entropy1
Gold Member
Then we agree.

Gold Member
So does that also mean that a polarisation filter does not 'cause' a wave-function collapse? That is, measuring A does not cause B's? And if that is the case, the filter also doesn't cause a wave-function collapse of A itself? (since B's wavefunction is entangled with A's?) Or does that just mean that we can't say anything about B's state immediately after measuring A?

So does that also mean that a polarisation filter does not 'cause' a wave-function collapse?
I don't believe a filter will cause "wave function collapse" but its subsequent detection by the detector will.

Nugatory
Mentor
So does that also mean that a polarisation filter does not 'cause' a wave-function collapse? That is, measuring A does not cause B's? And if that is the case, the filter also doesn't cause a wave-function collapse of A itself? (since B's wavefunction is entangled with A's?) Or does that just mean that we can't say anything about B's state immediately after measuring A?
As long as we're going to go with a collapse interpretation then the polarizing filter causes a collapse.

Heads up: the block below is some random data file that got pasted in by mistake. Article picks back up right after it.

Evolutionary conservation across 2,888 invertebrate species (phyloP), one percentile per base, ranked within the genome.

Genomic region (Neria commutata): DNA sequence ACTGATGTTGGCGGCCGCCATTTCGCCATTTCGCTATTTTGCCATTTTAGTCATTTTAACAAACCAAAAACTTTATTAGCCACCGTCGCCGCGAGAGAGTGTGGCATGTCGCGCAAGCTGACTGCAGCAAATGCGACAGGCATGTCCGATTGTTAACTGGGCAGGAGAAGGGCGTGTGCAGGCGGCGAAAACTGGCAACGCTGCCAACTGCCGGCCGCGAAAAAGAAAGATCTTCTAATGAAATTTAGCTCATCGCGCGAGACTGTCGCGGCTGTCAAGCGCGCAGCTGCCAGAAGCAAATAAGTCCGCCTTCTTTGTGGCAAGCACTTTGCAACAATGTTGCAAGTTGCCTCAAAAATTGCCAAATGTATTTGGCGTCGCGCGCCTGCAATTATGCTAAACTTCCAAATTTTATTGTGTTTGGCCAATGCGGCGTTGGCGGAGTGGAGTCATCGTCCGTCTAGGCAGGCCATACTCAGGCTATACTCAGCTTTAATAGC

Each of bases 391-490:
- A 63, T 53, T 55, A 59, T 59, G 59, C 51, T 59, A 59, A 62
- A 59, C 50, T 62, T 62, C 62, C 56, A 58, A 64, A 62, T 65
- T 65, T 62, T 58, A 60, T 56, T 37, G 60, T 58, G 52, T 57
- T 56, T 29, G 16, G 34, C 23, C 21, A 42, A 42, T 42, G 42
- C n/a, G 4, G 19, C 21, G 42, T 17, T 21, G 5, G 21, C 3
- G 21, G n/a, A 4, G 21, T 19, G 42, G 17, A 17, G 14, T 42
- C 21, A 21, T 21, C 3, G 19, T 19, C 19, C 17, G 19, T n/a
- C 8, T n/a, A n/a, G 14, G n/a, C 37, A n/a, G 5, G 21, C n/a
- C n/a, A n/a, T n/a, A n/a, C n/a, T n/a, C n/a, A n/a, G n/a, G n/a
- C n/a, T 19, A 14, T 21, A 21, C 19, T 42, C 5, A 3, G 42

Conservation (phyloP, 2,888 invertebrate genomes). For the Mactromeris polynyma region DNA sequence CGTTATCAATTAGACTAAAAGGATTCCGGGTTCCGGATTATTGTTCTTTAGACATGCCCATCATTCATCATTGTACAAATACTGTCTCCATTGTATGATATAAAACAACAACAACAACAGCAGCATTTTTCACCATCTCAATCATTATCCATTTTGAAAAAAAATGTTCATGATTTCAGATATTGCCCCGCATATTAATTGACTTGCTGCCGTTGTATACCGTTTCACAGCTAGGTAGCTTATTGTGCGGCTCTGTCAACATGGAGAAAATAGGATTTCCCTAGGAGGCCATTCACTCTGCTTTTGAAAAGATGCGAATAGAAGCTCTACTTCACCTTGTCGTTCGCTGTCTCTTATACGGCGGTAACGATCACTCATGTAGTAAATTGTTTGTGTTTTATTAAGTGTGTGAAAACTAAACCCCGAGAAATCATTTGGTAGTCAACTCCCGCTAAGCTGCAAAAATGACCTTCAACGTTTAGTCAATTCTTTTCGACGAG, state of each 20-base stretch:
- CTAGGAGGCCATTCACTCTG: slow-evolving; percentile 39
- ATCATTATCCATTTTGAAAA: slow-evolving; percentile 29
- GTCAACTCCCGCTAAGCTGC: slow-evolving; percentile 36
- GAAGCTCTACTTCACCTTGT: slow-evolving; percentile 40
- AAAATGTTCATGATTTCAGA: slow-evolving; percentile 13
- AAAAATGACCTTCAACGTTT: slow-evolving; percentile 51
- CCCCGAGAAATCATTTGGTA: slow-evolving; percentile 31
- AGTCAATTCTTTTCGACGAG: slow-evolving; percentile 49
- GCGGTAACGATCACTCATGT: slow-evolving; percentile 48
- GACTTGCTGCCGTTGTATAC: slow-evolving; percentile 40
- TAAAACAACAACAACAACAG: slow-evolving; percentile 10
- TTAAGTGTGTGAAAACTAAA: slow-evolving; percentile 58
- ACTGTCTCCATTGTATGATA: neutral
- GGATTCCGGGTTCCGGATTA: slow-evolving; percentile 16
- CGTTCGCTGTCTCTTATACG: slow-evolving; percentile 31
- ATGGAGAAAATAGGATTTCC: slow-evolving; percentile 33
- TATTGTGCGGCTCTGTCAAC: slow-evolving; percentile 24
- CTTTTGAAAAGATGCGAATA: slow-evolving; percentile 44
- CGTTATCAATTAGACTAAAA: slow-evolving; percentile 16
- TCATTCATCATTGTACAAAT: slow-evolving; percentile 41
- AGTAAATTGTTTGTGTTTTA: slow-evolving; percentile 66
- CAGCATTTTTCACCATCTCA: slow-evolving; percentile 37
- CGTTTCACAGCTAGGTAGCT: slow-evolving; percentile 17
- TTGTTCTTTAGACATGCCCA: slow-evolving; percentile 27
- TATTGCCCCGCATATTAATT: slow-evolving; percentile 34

In any multiparticle system (not just entangled pairs) there is no "A's wave function" and "B's wave function". There is only one wave function for the entire quantum system, and it is collapsed by any measurement on the system. The wave function of the system of two entangled particles might be ##(|UD\rangle+|DU\rangle)/\sqrt{2}## (here ##|UD\rangle>## is the state "Alice's particle is up and Bob's particle is down" and ##|DU\rangle>## is "Alice's particle is down and Bob's particle is up"). A measurement by either Alice or Bob will collapse the wave function to either ##|UD\rangle>## or ##|DU\rangle>##; if it collapses to ##|UD\rangle>## there is no way of saying whether Alice's up measurement or Bob's down measurement caused the collapse (and vice versa for ##|DU\rangle>##).

bhobba
Nugatory
Mentor
I don't believe a filter will cause "wave function collapse" but its subsequent detection by the detector will.
In Copenhagen-like collapse interpretations, the collapse happens when the quantum system interacts with some macroscopic object (and here "macroscopic" is defined with annoying circularity as "causes collapse"). Most physically realizable polarizing filters count as macroscopic objects so we'd say they collapse the wave function.

The alternative would be to say the the filter and the particle enter an entangled superposition of "passed" and "didn't pass", and the collapse happens when the filter+particle system encounters the detector. This gets awkward when the particle is absorbed by the filter so we're asking the detector to detect the non-arrival of a particle, but it's still a valid interpretation of what the mathematical formalism of QM is telling us.